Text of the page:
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Sophie's Fine Yarn

learn to break the rules

I love to spin. I’m not even a fair-weather spinner; I will spin in the midst of the summer’s onslaught of heat and humidity…conditions which make the individual fibers stray and stick. Plying for a smooth yarn can be a challenge in humid weather. Slightly underspun singles stick their heads up at irregular intervals giving the yarn a blurred appearance. It’s usually during these moments when I’m looking for something to liven up my spinning…something that will allow me to work with the fiber instead of trying to wrestle it into a smooth strand as it protests. I want a satisfying mix of artistic expression and beautiful yarn.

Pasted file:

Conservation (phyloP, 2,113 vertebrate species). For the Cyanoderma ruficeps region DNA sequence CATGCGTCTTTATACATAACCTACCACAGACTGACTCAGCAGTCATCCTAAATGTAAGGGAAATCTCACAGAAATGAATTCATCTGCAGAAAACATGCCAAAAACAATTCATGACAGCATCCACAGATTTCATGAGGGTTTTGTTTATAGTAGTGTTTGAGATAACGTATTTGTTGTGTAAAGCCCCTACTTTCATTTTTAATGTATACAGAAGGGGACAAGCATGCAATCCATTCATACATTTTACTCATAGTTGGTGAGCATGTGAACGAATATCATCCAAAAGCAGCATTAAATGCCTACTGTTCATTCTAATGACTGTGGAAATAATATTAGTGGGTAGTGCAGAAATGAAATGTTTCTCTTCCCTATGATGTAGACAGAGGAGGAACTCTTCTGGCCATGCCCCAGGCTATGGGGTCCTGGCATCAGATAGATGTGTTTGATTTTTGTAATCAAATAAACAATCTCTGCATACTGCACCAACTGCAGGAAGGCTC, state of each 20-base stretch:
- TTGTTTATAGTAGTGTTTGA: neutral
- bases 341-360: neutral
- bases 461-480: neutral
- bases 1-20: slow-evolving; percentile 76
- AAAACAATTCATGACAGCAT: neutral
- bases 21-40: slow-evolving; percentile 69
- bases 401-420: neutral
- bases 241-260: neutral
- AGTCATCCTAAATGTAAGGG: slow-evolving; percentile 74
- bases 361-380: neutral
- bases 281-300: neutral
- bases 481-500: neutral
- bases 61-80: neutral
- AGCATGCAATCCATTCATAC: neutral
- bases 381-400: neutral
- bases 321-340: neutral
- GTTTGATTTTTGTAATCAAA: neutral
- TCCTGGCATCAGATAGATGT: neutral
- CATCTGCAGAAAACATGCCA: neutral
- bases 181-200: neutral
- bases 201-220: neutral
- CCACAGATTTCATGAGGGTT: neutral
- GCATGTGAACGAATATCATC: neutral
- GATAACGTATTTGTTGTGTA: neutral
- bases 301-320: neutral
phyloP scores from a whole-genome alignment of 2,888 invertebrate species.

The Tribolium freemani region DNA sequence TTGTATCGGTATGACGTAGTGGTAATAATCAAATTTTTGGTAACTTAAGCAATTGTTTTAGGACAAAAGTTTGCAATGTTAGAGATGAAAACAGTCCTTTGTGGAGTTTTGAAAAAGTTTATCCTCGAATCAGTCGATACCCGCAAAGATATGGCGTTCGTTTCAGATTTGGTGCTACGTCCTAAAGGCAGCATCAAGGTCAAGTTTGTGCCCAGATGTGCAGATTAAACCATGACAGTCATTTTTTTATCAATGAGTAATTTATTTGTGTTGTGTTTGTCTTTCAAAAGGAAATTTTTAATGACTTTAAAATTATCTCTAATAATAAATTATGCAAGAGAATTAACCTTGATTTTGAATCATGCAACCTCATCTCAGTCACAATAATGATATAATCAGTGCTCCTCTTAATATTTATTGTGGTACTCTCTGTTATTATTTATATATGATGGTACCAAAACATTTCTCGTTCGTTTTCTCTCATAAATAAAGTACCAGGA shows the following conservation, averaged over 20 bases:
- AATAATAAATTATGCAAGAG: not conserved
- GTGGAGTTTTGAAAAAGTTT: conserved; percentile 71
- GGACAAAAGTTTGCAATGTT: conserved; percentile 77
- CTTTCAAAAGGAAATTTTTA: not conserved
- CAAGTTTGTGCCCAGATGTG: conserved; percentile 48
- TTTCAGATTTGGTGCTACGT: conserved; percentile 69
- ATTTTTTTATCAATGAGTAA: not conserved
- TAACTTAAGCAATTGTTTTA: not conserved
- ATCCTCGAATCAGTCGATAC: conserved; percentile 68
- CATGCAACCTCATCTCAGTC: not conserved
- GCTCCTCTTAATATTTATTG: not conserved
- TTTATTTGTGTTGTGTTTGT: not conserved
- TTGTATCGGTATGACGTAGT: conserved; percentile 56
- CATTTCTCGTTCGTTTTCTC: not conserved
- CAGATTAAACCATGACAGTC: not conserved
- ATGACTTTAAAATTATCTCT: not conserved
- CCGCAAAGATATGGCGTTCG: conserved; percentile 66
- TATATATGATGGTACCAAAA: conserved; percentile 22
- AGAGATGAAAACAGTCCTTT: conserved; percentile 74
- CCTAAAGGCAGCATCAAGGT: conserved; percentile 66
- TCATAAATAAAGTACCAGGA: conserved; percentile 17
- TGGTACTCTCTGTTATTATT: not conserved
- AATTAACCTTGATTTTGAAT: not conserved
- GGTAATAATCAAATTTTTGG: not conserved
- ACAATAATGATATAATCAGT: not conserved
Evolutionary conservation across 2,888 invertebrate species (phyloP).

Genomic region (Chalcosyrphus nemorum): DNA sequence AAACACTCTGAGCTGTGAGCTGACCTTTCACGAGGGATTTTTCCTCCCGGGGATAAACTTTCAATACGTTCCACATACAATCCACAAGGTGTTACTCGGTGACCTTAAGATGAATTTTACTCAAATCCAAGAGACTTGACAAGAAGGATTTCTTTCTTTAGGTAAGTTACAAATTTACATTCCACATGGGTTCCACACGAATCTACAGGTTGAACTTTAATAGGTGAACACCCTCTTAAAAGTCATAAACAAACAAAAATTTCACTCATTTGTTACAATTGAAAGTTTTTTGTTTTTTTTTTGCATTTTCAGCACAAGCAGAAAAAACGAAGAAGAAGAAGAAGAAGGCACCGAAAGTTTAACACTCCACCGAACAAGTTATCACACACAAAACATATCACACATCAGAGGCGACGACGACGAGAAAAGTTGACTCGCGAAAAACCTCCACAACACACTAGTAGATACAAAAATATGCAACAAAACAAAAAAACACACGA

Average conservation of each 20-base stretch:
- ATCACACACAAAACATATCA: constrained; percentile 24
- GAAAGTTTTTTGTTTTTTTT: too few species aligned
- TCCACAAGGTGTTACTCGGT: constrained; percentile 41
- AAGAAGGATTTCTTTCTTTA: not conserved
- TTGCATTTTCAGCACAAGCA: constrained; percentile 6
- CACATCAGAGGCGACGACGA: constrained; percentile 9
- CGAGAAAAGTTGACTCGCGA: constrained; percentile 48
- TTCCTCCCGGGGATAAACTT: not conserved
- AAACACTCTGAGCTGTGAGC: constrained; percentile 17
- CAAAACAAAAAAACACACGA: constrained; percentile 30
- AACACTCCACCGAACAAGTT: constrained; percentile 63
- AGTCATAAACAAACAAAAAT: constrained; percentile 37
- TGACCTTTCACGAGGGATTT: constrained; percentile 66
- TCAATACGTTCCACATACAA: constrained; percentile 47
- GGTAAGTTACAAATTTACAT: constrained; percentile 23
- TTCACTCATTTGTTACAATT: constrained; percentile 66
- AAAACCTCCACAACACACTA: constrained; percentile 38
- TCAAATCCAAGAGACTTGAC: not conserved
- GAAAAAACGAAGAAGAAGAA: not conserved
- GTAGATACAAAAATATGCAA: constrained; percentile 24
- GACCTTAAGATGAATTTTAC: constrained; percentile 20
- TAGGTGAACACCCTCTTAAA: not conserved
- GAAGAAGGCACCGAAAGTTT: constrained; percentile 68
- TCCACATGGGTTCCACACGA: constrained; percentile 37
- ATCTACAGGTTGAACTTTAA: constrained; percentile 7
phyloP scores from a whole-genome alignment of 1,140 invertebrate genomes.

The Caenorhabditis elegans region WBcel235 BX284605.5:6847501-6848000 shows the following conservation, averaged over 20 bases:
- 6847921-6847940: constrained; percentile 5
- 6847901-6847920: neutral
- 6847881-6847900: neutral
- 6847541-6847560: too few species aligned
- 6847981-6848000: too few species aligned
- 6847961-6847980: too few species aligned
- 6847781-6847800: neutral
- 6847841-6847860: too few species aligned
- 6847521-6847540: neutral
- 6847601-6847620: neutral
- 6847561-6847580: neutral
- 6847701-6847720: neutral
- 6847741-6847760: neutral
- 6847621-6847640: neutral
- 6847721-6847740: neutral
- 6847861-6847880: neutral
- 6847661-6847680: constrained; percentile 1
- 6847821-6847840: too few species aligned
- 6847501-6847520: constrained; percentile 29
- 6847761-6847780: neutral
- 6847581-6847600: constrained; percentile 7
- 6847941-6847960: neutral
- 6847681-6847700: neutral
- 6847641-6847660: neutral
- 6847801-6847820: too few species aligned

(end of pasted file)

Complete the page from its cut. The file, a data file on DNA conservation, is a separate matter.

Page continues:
There is so much more to spinning plied yarns than the traditional plying method. Singles can be manipulated so that the resulting yarn still bears the benefits of a plied yarn, but also enhances slubs, thin spots, haloed fibers and irregularities that can occur under less-than-perfect spinning conditions. These techniques will create wild, unexpected, and highly textured yarns. In fact, what is conventionally termed a defect now becomes the focal point of an artistic skein. With practice, you can repeat your results and create many skeins of a particular type of yarn. Work your yarn up into amazing textured garments or accessories like mittens and hats. Even single skeins can be used as button bands, cuffs, and hem or collar accents.